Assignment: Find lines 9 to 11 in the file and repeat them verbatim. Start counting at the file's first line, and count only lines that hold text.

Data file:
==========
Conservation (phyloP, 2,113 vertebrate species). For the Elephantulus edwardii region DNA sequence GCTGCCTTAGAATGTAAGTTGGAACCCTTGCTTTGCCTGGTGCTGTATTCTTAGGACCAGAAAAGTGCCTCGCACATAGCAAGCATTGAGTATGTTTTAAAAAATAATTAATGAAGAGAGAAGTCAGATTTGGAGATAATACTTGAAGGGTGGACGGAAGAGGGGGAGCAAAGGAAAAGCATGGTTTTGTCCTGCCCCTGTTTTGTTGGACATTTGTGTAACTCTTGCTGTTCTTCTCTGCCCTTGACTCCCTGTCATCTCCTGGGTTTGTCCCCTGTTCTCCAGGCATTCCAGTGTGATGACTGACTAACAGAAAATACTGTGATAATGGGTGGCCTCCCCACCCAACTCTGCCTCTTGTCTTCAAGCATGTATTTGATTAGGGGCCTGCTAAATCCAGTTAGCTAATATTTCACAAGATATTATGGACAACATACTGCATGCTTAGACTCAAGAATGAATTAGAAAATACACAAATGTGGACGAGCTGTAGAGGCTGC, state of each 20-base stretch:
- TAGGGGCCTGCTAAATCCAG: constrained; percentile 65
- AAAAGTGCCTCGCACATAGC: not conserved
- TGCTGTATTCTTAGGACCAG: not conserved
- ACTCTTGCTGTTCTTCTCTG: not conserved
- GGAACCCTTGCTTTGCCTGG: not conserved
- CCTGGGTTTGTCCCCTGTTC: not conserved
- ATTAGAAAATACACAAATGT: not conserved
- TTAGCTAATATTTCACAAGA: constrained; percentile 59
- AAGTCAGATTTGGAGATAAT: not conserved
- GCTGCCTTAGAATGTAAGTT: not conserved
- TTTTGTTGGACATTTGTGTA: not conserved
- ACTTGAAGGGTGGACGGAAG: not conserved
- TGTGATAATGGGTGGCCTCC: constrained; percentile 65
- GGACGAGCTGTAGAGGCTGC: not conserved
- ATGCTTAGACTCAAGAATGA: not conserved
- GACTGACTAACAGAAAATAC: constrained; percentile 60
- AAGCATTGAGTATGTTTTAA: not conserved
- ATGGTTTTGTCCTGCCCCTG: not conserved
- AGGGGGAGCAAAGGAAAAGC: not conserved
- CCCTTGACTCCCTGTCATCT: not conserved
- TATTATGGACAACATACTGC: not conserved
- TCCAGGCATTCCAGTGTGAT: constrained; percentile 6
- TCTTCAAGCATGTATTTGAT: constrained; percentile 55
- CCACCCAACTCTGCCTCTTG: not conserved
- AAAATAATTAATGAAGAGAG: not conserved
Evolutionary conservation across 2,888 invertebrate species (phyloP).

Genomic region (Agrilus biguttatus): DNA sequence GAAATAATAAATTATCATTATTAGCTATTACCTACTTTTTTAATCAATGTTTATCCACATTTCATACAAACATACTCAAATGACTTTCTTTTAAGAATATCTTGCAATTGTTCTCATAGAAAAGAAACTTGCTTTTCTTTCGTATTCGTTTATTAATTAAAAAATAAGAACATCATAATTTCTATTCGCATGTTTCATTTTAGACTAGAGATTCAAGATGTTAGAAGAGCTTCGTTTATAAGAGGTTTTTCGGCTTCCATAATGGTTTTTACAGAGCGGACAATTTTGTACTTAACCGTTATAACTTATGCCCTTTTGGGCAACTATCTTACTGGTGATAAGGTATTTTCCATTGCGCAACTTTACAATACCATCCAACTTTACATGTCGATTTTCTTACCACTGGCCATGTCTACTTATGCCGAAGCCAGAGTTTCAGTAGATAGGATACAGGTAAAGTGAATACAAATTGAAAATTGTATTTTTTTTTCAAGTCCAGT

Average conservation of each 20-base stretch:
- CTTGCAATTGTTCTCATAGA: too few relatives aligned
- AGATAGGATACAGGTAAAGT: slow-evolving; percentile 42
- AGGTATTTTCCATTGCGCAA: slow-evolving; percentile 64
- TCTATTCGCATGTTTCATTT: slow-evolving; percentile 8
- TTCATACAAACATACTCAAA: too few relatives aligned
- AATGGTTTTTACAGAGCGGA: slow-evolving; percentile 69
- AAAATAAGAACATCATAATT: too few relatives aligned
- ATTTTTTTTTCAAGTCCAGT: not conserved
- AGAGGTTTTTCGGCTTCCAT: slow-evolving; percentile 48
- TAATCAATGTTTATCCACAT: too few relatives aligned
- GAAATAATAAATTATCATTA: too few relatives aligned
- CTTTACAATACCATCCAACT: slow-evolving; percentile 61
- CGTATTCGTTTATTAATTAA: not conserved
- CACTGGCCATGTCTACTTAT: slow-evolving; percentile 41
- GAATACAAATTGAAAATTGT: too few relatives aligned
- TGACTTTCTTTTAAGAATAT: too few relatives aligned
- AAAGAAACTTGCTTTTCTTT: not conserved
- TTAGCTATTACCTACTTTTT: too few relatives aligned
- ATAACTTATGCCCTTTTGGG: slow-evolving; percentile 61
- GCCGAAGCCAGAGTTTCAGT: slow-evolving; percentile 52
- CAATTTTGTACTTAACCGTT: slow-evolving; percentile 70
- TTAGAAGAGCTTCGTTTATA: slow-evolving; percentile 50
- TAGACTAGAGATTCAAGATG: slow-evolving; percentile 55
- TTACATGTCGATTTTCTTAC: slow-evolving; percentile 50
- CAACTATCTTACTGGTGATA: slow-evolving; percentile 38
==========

- TTAGCTAATATTTCACAAGA: constrained; percentile 59
- AAGTCAGATTTGGAGATAAT: not conserved
- GCTGCCTTAGAATGTAAGTT: not conserved